Funeral services will be at 11 a.m. Saturday at Gobin Memorial United Methodist Church, Greencastle, with Rev. P.T. Wilson officiating. Interment will follow at Forest Hill Cemetery.
Visitation is 5 to 8 p.m. Friday at Bittles and Hurt Funeral Home, Greencastle.
Memorials may be made to the Compton Center for Peace and Justice at DePauw University. Condolences may be e-mailed to the family in care of email@example.com.
Compton taught at DePauw from 1951 until 1974, but remained active in the life of the University. Beginning in 1980, he volunteered as an associate chaplain. On Feb. 23, 2000, DePauw honored the longtime educator and activist by dedicating the Russell J. Compton Center for Peace and Justice. The Compton Center, which has influenced countless individuals since its inception, is designed to raise consciousness among members of the University community concerning of campus, local, national and global social justice. The Center also provides opportunities for academic reflection on these issues and to empower people to work for social change.
At the dedication ceremony for the Compton Center, which took place in Meharry Hall of East College, DePauw President Robert G. Bottoms praised Professor Compton as "a voice of compassion and a voice of encouragement for many people in many generations."
Alumni perhaps remember Compton best as a professor who taught the "Basic Beliefs" course, which was offered at DePauw from 1958 until 1977 and energetically engaged a generation of students, encouraging them to shape their own values and beliefs. An ordained United Methodist minister, Compton consistently supported students who worked for racial equality, and he stood in solidarity with students protesting the Vietnam War. He accompanied DePauw students to three marches on Washington, D.C., including the one at which Martin Luther King Jr. delivered his famous "I Have a Dream" speech in 1963.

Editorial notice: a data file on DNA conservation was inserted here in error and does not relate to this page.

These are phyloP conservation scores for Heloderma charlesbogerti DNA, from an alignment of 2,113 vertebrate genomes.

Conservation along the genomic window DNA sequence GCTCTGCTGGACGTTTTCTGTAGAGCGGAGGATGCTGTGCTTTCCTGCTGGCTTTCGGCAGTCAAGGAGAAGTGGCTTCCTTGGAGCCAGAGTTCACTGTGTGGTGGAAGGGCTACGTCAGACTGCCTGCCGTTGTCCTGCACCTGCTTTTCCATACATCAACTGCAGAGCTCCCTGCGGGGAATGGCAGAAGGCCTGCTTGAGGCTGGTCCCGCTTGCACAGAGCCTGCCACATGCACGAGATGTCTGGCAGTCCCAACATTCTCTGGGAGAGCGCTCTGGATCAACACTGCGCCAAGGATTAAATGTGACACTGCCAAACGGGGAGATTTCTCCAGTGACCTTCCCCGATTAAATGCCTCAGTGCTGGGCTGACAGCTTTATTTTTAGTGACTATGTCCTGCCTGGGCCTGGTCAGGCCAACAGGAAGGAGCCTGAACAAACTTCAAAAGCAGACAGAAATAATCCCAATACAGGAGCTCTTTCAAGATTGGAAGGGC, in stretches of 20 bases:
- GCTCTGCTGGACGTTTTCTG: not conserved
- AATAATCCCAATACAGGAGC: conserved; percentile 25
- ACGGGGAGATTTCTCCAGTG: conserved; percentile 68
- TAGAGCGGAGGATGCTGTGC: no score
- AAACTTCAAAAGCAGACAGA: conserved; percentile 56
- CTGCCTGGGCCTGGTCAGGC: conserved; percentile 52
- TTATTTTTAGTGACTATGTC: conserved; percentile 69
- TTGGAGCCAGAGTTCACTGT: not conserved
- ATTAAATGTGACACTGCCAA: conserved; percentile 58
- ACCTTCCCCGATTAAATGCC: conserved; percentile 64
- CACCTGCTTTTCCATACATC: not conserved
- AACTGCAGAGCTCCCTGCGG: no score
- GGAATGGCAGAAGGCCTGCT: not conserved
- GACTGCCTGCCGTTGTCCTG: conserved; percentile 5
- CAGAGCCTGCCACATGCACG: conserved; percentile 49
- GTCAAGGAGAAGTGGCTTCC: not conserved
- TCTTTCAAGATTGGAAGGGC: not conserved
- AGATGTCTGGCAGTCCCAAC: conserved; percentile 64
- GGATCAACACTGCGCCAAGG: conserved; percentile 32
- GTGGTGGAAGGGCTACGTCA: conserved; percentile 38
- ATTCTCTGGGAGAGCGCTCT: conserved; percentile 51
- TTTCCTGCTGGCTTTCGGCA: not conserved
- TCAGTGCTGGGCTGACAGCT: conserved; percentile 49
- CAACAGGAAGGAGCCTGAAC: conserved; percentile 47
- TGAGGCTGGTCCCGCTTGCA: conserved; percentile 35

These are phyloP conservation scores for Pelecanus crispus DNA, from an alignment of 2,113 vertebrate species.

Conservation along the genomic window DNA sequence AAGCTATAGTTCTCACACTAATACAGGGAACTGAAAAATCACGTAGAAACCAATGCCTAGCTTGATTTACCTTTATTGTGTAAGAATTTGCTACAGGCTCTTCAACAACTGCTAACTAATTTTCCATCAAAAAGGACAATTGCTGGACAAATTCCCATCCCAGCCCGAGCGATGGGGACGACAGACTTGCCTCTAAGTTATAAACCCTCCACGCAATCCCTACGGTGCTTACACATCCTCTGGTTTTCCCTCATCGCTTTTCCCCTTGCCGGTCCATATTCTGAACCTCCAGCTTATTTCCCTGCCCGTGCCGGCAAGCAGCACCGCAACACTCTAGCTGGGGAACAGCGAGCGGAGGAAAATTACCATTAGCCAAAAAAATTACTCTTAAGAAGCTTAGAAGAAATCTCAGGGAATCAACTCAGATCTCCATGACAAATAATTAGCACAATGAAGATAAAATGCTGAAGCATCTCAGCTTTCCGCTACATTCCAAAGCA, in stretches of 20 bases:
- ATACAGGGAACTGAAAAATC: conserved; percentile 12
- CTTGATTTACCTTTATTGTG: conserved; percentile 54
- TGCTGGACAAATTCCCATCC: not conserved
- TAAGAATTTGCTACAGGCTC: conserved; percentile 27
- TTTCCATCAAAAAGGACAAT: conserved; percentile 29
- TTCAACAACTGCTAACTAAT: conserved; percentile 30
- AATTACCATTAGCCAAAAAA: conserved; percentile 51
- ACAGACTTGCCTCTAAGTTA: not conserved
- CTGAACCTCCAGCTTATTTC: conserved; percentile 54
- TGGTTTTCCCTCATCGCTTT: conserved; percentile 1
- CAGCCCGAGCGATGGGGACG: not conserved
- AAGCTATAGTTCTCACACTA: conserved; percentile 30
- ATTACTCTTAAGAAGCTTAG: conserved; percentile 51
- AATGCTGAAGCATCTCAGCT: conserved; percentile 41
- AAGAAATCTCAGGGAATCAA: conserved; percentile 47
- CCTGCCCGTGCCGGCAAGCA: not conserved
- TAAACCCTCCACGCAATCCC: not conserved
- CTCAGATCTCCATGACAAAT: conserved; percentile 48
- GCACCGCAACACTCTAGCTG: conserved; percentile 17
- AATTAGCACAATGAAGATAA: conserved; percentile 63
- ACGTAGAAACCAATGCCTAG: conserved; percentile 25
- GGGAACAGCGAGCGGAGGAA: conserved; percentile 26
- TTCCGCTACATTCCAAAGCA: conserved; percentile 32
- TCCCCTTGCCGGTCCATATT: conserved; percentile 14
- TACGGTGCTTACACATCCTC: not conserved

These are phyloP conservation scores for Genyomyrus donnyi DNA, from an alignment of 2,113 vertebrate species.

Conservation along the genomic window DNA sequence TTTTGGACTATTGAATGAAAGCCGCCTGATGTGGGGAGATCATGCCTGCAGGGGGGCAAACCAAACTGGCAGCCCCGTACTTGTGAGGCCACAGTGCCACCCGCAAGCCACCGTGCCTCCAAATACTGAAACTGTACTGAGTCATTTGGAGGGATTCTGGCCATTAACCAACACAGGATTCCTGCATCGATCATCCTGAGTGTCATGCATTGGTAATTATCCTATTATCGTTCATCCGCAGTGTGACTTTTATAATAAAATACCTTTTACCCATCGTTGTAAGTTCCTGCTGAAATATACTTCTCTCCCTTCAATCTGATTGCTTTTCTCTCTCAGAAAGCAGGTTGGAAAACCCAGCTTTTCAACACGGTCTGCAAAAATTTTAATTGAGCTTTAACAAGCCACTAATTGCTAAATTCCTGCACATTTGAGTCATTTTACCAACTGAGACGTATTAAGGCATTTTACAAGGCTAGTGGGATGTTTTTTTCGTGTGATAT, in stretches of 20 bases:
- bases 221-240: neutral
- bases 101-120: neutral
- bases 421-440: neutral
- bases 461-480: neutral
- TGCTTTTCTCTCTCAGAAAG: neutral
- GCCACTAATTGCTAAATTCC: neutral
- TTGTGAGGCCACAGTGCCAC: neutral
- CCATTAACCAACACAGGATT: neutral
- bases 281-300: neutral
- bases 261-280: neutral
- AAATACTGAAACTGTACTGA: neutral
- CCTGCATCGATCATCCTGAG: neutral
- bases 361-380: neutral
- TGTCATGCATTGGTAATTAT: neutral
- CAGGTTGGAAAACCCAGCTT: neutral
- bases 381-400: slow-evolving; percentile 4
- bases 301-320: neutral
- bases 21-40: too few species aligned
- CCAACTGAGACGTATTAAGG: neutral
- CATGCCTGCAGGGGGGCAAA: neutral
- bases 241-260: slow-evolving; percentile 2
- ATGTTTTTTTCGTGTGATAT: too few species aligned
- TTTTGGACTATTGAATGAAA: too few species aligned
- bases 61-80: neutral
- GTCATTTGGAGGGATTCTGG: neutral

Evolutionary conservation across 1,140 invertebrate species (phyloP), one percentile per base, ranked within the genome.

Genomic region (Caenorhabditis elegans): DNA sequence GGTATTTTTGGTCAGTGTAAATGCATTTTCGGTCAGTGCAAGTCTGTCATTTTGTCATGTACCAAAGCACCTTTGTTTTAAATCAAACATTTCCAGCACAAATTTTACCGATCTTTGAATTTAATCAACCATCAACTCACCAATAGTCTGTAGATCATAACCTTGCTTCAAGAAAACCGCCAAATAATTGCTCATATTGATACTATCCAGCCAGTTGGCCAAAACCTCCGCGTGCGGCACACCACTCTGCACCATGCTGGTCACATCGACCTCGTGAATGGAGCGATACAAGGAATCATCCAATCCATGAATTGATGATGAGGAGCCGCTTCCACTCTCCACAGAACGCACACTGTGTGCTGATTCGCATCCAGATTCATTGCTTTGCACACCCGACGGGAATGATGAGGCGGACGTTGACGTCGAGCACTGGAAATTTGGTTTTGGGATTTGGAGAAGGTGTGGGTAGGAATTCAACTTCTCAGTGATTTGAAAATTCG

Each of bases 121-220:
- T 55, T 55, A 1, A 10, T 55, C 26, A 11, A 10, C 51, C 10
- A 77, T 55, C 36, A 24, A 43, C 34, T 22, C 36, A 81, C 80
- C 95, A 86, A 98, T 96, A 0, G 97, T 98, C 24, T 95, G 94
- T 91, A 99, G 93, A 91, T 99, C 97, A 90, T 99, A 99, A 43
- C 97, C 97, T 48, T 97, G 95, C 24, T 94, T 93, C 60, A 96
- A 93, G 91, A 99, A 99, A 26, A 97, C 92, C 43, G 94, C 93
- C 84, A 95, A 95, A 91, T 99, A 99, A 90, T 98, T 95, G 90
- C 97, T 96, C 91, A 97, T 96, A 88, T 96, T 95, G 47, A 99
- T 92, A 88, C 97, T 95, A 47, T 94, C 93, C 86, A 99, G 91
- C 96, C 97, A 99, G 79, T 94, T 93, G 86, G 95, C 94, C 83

Before joining the DePauw faculty in September 1951, Compton taught at Wesley College, Hendrix College and Hamline University. He received his B.A. from Manchester College in 1931, his B.D. from Garrett Biblical Institute (1935) and earned a Ph.D. from Yale University (1939). He was the recipient of Manchester's Alumni Honor Award and served as president of the Midwest section of the National Association of Biblical Instructors.
Earlier this year, Compton was featured in Sprouts, a program distributed by the Pacifica Radio Network.
"There's nothing more important than to learn to dialogue," Compton said in the show, which was produced by Kevin Howley, associate professor of communication at DePauw. "I don't think people really live a human life if they don't talk in-depth with other human beings."